Under the Local Housing Allowance (LHA) the emphasis will be on making payments to tenants. This means that those tenants coming under the scheme as new claimants will in most cases receive payment directly. Under LHA a tenant cannot simply request that their payments are made to their landlord. To protect vulnerable tenants the council will apply a discretion to pay the landlord. This policy sets out the guidelines by which officers will make decisions.
The primary objective is to ensure that tenants "keep a roof over their heads" therefore officers will apply the policy appropriately to minimise the risk of tenants falling into arrears with their landlord.
Payment can still be made to the landlord if a tenant is eight or more weeks in arrears. This is a statutory safeguard that is not included in the Vulnerability Policy.
If the LHA is greater than the contractual rent, any excess will be paid to the tenant. If the tenant is in arrears, and the decision has been made to pay the landlord, the LHA may include the excess to help clear the arrears.
The Department for Works and Pensions have provided guidance on when direct payments to the landlord may be appropriate, where a tenant can pay or wont pay. These are expanded below:
)a) If the tenant is likely to have difficulty managing their own affairs.
For example, if a tenant is known to have a learning disability or their drug/alcohol misuse would mean they are likely to have difficulty handling a budget.
b) If it is improbable that the claimant will pay their rent. For example,
if the authority is aware that the tenant has consistently failed to pay rent on past occasions without good reason.
Under the LHA rules a tenant cannot simply request that payment is made to a landlord to cover their rent. Benefits officers will consider evidence and make a decision as to whether it is in a tenant's best interest to make payments of LHA directly to the landlord. In many cases it will be a temporary situation until, for example, the rent arrears are cleared.
Aims and Objectives of the Local Policy
- to provide a safeguard for the most vulnerable tenants and reassure them that the benefit and rent will be paid
- to help prevent rent arrears and tenants being put at risk of eviction
- to help sustain tenancies for vulnerable tenants
- to reassure landlords that their rent will be paid if they have vulnerable tenants or are approached by vulnerable tenants
- to help put tenants in touch with other agencies where necessary and give people the opportunity and support to manage their own financial affairs
- to ensure council officers make reasonable, fair and consistent decisions
- to promote a transparent and simple process that is understood widely
- to treat each case individually and not make assumptions about people's situations
The policy is not designed to:
- supersede support that is being received by tenants to help them be responsible for their own income and expenditure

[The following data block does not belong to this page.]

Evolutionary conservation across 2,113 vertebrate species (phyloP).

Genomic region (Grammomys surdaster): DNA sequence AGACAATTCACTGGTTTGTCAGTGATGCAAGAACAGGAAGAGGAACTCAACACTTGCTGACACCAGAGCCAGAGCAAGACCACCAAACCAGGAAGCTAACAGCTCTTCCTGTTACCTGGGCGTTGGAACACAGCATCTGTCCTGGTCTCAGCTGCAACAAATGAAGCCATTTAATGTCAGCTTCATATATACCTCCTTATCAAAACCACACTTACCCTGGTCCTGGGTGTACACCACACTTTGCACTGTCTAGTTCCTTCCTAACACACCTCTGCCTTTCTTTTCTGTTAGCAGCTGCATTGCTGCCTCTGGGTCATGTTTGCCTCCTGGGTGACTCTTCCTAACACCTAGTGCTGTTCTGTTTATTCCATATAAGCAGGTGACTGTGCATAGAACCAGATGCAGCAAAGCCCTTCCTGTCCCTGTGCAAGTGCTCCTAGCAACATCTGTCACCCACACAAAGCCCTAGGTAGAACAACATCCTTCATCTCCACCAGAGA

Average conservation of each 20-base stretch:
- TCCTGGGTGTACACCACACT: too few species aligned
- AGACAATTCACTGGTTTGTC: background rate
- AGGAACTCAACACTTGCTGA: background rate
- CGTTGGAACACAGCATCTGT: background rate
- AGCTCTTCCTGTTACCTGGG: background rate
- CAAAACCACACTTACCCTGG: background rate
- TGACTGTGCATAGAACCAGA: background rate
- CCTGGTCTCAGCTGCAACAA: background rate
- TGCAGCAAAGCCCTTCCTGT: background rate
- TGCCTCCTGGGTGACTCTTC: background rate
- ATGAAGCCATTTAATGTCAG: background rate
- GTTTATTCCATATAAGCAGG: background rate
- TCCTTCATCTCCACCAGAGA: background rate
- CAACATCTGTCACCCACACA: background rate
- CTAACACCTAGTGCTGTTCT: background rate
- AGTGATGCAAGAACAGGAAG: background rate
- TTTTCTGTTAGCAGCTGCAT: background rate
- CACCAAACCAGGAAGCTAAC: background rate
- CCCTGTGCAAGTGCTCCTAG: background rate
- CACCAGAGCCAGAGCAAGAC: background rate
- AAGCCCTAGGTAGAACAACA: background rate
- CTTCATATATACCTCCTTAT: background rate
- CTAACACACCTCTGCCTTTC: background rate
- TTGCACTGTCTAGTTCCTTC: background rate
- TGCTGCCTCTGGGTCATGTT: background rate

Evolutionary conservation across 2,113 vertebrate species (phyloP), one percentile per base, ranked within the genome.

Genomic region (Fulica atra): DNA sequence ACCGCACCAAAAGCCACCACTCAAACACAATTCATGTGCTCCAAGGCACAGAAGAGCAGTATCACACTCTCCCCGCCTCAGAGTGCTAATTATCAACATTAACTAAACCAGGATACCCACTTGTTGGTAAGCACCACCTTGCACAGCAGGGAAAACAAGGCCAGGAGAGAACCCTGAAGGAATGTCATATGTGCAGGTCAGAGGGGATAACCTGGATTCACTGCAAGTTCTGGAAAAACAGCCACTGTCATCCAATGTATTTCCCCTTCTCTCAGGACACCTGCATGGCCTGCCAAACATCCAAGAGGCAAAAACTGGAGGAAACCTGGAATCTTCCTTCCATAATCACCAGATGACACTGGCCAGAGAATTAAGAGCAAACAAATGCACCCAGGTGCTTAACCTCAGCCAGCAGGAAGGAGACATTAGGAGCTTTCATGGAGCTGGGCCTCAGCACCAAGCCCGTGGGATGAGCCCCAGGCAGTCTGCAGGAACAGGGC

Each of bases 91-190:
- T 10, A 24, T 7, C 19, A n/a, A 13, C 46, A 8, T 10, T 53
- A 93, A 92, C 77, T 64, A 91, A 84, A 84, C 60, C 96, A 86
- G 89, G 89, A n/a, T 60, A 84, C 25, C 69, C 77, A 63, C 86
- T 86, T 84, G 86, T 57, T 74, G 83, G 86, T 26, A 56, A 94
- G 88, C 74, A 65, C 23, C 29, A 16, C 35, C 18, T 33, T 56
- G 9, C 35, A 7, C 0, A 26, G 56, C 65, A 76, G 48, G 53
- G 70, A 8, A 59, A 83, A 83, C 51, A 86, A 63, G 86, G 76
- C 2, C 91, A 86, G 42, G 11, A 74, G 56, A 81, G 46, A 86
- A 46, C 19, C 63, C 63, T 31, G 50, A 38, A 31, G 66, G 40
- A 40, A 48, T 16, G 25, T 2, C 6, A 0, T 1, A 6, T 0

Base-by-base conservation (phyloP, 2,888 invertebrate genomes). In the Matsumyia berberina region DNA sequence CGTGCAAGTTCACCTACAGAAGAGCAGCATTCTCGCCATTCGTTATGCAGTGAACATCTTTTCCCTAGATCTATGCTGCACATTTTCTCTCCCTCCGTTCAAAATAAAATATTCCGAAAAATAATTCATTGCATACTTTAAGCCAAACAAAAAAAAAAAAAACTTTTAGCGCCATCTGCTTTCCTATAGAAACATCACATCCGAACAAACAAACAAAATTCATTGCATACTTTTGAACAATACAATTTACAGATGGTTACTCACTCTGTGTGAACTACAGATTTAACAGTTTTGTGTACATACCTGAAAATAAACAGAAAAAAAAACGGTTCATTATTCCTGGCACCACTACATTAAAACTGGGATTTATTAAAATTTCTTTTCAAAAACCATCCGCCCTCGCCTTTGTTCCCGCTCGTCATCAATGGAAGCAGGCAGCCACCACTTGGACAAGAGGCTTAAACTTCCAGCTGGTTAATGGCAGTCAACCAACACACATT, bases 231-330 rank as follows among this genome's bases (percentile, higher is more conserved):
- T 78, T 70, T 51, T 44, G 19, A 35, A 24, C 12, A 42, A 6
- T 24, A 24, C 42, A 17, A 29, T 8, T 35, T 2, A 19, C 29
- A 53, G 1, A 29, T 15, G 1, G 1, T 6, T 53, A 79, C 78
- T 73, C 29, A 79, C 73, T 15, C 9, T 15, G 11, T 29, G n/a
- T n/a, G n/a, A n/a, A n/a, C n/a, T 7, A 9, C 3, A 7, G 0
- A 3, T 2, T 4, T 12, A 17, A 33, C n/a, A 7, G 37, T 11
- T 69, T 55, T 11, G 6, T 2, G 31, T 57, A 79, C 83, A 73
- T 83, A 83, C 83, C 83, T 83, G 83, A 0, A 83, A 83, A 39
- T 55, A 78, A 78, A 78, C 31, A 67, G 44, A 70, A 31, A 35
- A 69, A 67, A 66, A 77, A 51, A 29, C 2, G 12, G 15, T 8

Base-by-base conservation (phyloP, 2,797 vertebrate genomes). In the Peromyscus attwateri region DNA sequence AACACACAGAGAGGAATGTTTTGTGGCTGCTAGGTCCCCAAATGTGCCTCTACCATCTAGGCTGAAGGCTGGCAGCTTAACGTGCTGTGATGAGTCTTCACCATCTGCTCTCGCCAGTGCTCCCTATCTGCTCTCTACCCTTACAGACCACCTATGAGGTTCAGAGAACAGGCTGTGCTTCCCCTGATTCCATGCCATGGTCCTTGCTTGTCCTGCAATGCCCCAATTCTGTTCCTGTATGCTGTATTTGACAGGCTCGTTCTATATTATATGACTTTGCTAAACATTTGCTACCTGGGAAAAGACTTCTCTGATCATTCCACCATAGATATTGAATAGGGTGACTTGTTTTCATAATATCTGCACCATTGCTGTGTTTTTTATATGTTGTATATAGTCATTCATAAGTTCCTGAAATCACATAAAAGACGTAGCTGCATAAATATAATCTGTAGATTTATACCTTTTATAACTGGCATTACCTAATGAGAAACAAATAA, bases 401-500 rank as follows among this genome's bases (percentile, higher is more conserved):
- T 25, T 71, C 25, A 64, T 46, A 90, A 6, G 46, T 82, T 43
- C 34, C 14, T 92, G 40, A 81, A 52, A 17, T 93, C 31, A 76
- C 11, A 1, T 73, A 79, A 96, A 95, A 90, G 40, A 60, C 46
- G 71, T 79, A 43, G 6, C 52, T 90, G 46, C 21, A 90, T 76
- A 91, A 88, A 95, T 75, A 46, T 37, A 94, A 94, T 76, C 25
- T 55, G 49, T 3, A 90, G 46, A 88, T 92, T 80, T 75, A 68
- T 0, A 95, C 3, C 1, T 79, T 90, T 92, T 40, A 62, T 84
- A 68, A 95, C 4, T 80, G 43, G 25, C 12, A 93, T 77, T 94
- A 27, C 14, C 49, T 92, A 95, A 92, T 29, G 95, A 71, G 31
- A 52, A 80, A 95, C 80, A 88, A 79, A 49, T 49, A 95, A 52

- be a blanket policy for agencies providing support to private tenants
- be used by landlords to circumvent the aims of the LHA
In most cases it will involve the completion of a standard form with evidence and signed by the tenant. The information given in the form will allow officers to make a decision, based on the evidence given.
1. Alerting the council of potential vulnerability
The tenant or their representative makes the council aware that they would prefer their LHA to be paid to the landlord. The request needs to be supported by written evidence from a third party, but can initially made by:
- a letter/ e mail;
- a phone call; or
- the application form.
2. Gathering information and evidence
Officers will consider the information that has been received and whether there is enough evidence to make a decision. Evidence can be provided by:
- Adult Social Care teams
- Support or advisory services like the CAB or Age Concern
- A tenant's family or friends
Evidence from a landlord must be supported by additional evidence from another source. For example, if a landlord requests direct LHA payments because the tenant has a drug or alcohol problem and is unable to manage their finances, it will need to be supported by additional information from either the tenant's GP, Social Services or a support provider.
3. Making a decision
One of two decisions will be made:
- the tenant is considered to be vulnerable and payment of LHA will be made to the landlord.
- the tenant is considered to be not vulnerable and payment of LHA will be made to the tenant.
4. Notifying affected parties
The tenant and/or their representative will be written to and advised of the following:
- the decision
- if and when the decision will be reviewed
- their appeal rights
- contact details of advice agencies, voluntary or statutory organisations that may help them
- contact details of the CAB Money Advice Service if they don't have a bank account and will be receiving excess LHA themselves
The landlord will also be written to and advised:
- if the tenant has been found vulnerable and the Council will pay them LHA up to the contractual rent
- if and when the decision will be reviewed
- request bank details if not previously received
- if their tenant has been found not to be vulnerable, the landlord appeal rights against this decision
Examples of vulnerability
Reasons for paying the landlord instead of the tenant might be because the tenant:
- has a medical condition (affecting their mental or physical health)
- has a learning disability or physical disability
- does not speak English as their first language
- is going through some changes that means the tenant needs some extra support
- is dealing with an addiction (to alcohol or drugs)
- has severe debt problems, for example, CCJs, bankruptcy or a bad credit rating preventing them from opening a bank account
In all cases, evidence will be sought to support requests to pay LHA direct to landlords.